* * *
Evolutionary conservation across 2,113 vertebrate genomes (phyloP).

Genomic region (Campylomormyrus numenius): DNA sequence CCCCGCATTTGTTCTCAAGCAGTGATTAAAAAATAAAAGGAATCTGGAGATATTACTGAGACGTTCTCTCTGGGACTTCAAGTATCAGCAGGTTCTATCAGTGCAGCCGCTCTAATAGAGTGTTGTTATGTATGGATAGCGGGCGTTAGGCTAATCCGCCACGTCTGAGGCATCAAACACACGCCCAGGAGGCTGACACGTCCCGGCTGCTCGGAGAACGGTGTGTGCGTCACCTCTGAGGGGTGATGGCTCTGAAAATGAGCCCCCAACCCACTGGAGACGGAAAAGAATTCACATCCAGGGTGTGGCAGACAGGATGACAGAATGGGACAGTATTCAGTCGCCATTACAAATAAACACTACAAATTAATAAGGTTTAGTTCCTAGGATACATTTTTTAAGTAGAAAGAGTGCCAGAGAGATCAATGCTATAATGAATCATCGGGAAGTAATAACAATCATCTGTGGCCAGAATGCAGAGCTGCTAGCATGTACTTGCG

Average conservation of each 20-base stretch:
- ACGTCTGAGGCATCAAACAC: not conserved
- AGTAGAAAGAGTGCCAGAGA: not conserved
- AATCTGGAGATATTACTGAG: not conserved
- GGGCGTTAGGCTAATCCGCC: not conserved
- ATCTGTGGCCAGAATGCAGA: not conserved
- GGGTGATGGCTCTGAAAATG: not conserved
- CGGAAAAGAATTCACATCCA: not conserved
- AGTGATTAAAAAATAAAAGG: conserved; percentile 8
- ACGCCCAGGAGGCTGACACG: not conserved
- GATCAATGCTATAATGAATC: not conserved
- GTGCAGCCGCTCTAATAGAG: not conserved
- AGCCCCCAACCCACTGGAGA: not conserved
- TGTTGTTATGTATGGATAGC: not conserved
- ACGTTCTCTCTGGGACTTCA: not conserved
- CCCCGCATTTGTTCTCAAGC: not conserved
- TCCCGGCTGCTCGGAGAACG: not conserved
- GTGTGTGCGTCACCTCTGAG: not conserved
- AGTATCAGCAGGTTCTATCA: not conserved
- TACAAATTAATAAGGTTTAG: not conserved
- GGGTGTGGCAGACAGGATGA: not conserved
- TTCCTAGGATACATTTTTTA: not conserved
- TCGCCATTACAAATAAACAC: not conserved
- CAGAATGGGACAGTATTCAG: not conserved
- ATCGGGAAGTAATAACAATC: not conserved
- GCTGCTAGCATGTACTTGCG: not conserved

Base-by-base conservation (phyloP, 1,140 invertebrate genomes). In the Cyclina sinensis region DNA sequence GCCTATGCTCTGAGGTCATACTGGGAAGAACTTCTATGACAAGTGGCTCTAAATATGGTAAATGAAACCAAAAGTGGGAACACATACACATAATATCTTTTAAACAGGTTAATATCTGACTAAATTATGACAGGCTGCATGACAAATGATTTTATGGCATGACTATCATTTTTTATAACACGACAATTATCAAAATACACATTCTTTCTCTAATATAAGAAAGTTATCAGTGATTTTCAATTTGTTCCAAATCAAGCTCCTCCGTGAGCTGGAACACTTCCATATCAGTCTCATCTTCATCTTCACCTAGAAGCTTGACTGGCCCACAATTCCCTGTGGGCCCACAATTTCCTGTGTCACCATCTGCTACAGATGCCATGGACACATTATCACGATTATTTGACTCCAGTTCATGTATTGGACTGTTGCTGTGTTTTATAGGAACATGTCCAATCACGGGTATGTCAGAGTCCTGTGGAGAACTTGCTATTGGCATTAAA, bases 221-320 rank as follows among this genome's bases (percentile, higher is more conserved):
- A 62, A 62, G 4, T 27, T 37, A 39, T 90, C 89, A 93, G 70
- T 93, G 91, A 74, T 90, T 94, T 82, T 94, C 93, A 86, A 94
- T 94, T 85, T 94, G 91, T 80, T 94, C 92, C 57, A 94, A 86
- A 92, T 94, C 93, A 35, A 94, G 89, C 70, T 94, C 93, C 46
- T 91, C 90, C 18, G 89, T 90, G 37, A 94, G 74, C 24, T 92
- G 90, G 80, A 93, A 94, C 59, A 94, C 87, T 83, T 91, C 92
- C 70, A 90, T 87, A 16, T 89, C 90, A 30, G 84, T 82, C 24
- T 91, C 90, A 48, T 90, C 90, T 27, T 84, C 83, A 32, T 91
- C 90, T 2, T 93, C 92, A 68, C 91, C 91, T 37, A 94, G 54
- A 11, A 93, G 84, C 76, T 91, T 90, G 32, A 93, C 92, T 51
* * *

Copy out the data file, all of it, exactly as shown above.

Evolutionary conservation across 2,113 vertebrate genomes (phyloP).

Genomic region (Campylomormyrus numenius): DNA sequence CCCCGCATTTGTTCTCAAGCAGTGATTAAAAAATAAAAGGAATCTGGAGATATTACTGAGACGTTCTCTCTGGGACTTCAAGTATCAGCAGGTTCTATCAGTGCAGCCGCTCTAATAGAGTGTTGTTATGTATGGATAGCGGGCGTTAGGCTAATCCGCCACGTCTGAGGCATCAAACACACGCCCAGGAGGCTGACACGTCCCGGCTGCTCGGAGAACGGTGTGTGCGTCACCTCTGAGGGGTGATGGCTCTGAAAATGAGCCCCCAACCCACTGGAGACGGAAAAGAATTCACATCCAGGGTGTGGCAGACAGGATGACAGAATGGGACAGTATTCAGTCGCCATTACAAATAAACACTACAAATTAATAAGGTTTAGTTCCTAGGATACATTTTTTAAGTAGAAAGAGTGCCAGAGAGATCAATGCTATAATGAATCATCGGGAAGTAATAACAATCATCTGTGGCCAGAATGCAGAGCTGCTAGCATGTACTTGCG

Average conservation of each 20-base stretch:
- ACGTCTGAGGCATCAAACAC: not conserved
- AGTAGAAAGAGTGCCAGAGA: not conserved
- AATCTGGAGATATTACTGAG: not conserved
- GGGCGTTAGGCTAATCCGCC: not conserved
- ATCTGTGGCCAGAATGCAGA: not conserved
- GGGTGATGGCTCTGAAAATG: not conserved
- CGGAAAAGAATTCACATCCA: not conserved
- AGTGATTAAAAAATAAAAGG: conserved; percentile 8
- ACGCCCAGGAGGCTGACACG: not conserved
- GATCAATGCTATAATGAATC: not conserved
- GTGCAGCCGCTCTAATAGAG: not conserved
- AGCCCCCAACCCACTGGAGA: not conserved
- TGTTGTTATGTATGGATAGC: not conserved
- ACGTTCTCTCTGGGACTTCA: not conserved
- CCCCGCATTTGTTCTCAAGC: not conserved
- TCCCGGCTGCTCGGAGAACG: not conserved
- GTGTGTGCGTCACCTCTGAG: not conserved
- AGTATCAGCAGGTTCTATCA: not conserved
- TACAAATTAATAAGGTTTAG: not conserved
- GGGTGTGGCAGACAGGATGA: not conserved
- TTCCTAGGATACATTTTTTA: not conserved
- TCGCCATTACAAATAAACAC: not conserved
- CAGAATGGGACAGTATTCAG: not conserved
- ATCGGGAAGTAATAACAATC: not conserved
- GCTGCTAGCATGTACTTGCG: not conserved

Base-by-base conservation (phyloP, 1,140 invertebrate genomes). In the Cyclina sinensis region DNA sequence GCCTATGCTCTGAGGTCATACTGGGAAGAACTTCTATGACAAGTGGCTCTAAATATGGTAAATGAAACCAAAAGTGGGAACACATACACATAATATCTTTTAAACAGGTTAATATCTGACTAAATTATGACAGGCTGCATGACAAATGATTTTATGGCATGACTATCATTTTTTATAACACGACAATTATCAAAATACACATTCTTTCTCTAATATAAGAAAGTTATCAGTGATTTTCAATTTGTTCCAAATCAAGCTCCTCCGTGAGCTGGAACACTTCCATATCAGTCTCATCTTCATCTTCACCTAGAAGCTTGACTGGCCCACAATTCCCTGTGGGCCCACAATTTCCTGTGTCACCATCTGCTACAGATGCCATGGACACATTATCACGATTATTTGACTCCAGTTCATGTATTGGACTGTTGCTGTGTTTTATAGGAACATGTCCAATCACGGGTATGTCAGAGTCCTGTGGAGAACTTGCTATTGGCATTAAA, bases 221-320 rank as follows among this genome's bases (percentile, higher is more conserved):
- A 62, A 62, G 4, T 27, T 37, A 39, T 90, C 89, A 93, G 70
- T 93, G 91, A 74, T 90, T 94, T 82, T 94, C 93, A 86, A 94
- T 94, T 85, T 94, G 91, T 80, T 94, C 92, C 57, A 94, A 86
- A 92, T 94, C 93, A 35, A 94, G 89, C 70, T 94, C 93, C 46
- T 91, C 90, C 18, G 89, T 90, G 37, A 94, G 74, C 24, T 92
- G 90, G 80, A 93, A 94, C 59, A 94, C 87, T 83, T 91, C 92
- C 70, A 90, T 87, A 16, T 89, C 90, A 30, G 84, T 82, C 24
- T 91, C 90, A 48, T 90, C 90, T 27, T 84, C 83, A 32, T 91
- C 90, T 2, T 93, C 92, A 68, C 91, C 91, T 37, A 94, G 54
- A 11, A 93, G 84, C 76, T 91, T 90, G 32, A 93, C 92, T 51